Creating an Outline Using Margin Notes

I’m currently writing the various sections of the dissertation’s literature review. I usually have the narrative, or flow, of what I want to write about in my mind and don’t map it out. I’m very fortunately that I’m able to visualize the flow beforehand, as this saves me a lot of time. If I don’t know how to write about my chosen topic, or I can’t see the narrative, I sometimes just start typing. This allows the information I’ve read ahead of time to come to mind and the piece, for the most part, works out rather well. Other times, however, it’s a mish-mash of thoughts, topic sentences, and a disjointed mess.

I over the weekend I set about writing a section on the Canadian Copyright Act, emphasizing the fair dealing sections, and the lack of copyright comprehension by educators. The seven pages contained some well-written paragraphs, but lacked a good flow. I felt a bit like a pinball when I re-read the piece. The topics (and the poor reader) were bouncing from one subtopic to the next, and then back again.

Self-diagnosis writing problems can be tough, but as an academic writing tutor at UVic, I’ve learnt a few tricks that can quickly get the heart of the matter and offer a remedy to disjointed work.

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Pulling Together Phenomenology Annotations

Over the last few weeks I posted my annotations from Vagle’s Crafting Phenomenological Research (introductionchapter 1, and chapter 2), with last week’s post about the highlights and insights from the first three chapters. These postings illustrate my method of annotating a book, which is much different from annotating a journal article.

The first section of the book was only 42 pages, which is quite small compared to other textbooks. Normally, I write the highlights and insights after each chapter because they usually contain much more information. The highlights and insights are important to how I write because collectively they provide me with enough information to create the narrative for a section I’m about to write.

The insights, along with questions that remain unanswered, are sometimes added to my papers. For example, the phrase “never-nothing-going-on” is an excellent phrase that will make its way into my dissertation’s methodology section. I feel it accurately describes the optimum mental approach to conducting interviews.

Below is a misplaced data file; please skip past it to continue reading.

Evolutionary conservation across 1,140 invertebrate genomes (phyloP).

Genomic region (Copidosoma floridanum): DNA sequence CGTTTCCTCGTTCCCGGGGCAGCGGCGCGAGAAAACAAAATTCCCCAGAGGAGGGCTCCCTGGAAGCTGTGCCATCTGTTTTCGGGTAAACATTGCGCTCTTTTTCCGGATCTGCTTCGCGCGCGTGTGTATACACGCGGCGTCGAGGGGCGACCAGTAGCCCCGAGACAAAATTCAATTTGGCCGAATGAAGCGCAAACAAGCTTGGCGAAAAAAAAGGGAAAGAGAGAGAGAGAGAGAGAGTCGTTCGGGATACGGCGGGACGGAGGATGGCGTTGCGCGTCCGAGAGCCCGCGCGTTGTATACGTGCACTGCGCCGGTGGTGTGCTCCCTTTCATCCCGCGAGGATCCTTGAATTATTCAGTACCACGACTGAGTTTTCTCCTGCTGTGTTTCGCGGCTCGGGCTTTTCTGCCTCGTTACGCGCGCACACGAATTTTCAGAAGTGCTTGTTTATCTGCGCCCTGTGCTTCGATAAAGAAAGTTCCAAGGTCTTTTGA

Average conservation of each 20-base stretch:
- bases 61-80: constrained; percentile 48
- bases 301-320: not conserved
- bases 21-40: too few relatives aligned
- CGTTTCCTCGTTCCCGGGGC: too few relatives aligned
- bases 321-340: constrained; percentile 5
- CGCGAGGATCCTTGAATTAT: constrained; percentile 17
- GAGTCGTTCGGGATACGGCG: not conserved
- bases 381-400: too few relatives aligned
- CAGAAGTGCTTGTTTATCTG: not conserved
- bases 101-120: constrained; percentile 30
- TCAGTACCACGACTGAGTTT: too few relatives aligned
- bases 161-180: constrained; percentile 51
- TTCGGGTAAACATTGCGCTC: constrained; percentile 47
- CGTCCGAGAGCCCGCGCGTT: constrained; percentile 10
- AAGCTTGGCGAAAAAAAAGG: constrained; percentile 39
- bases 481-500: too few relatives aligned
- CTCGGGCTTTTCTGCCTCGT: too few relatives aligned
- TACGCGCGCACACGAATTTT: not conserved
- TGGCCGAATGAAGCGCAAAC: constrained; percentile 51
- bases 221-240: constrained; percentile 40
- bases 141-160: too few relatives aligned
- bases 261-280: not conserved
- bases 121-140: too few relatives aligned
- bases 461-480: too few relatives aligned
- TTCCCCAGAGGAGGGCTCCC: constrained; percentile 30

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Crafting Phenomenological Research Section 1 Highlights and Insights

The first three chapters of the book provide background information of the philosophical underpinning of phenomenology. After reading these the first 42 pages of the book, I maintain my concerns about phenomenological philosophy and research methodologies using words and phrases, such an “intentionality,” that are inaccurate outside of philosophy. This reinforces the barrier to using this research methodology against scholars who are not versed in philosophy.

The phrase never-nothing-going-on forces and focuses attention on the present, but I see issues with attempting to understand “nothing” because of my suppositions. I cannot live a bracketed life. But “opening ourselves up” to a new is possible. “Letting go” will be difficult because a critique of something new is based on experience and suppositions. This may be achievable when conducting interviews, but suspending suppositions 24/7 is, to me, an impossible feat.

I believe research has many different processes and rules, but I am somewhat uncomfortable with wading through phenomenology research methodology readings searching for processes just to discover the ambiguity of the research methodology.

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Crafting Phenomenological Research Chapter 2 Annotation

The following are my notes from Vagle’s book Crafting Phenomenological Research book. This is from chapter two, What is Intentionality and Why is it Important?

Definitions
Intentionality – inseparable connectedness between subjects and objects. It is how we are meaningfully connected to the world
Subjects – Humans
Objects – All other things that may be studied, such as things and ideas
Essence – “There is an essential structure to a phenomenon and the intentional relations [interconnectedness] that characterize the phenomenon” (p. 29)
Post-intentional phenomenology – “Intentional relationships that tie participants, the research, the produced test and their positionalities together” (p. 30)

Phenomenologist study the phenomenon and the intentional relations that manifest and appear (p. 27)

Western culture is confused with the word “intentionality” because it means “purpose” and “intent”

Comment – This is the first time I’ve read that philosophy “borrows” a word and changes the meaning. Perhaps non-philosophers would be more open to using this research methodology if the correct words, such as interconnectedness instead of intentionality, were used Continue reading

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Crafting Phenomenological Research Chapter 1 Annotation

The following are my notes from reading chapter one, What’s the Phenomenon in Phenomenology?, of Vagle’s book Crafting Phenomenological Research.

This quote provides an excellent explanation of phenomenology: “The primary purpose of phenomenology as a research methodology steaming from its philosophical roots is to study what it is like as we find-ourselves-being-in-relation-with-others” (teacher to student) “or other things” (a good book) (p. 20).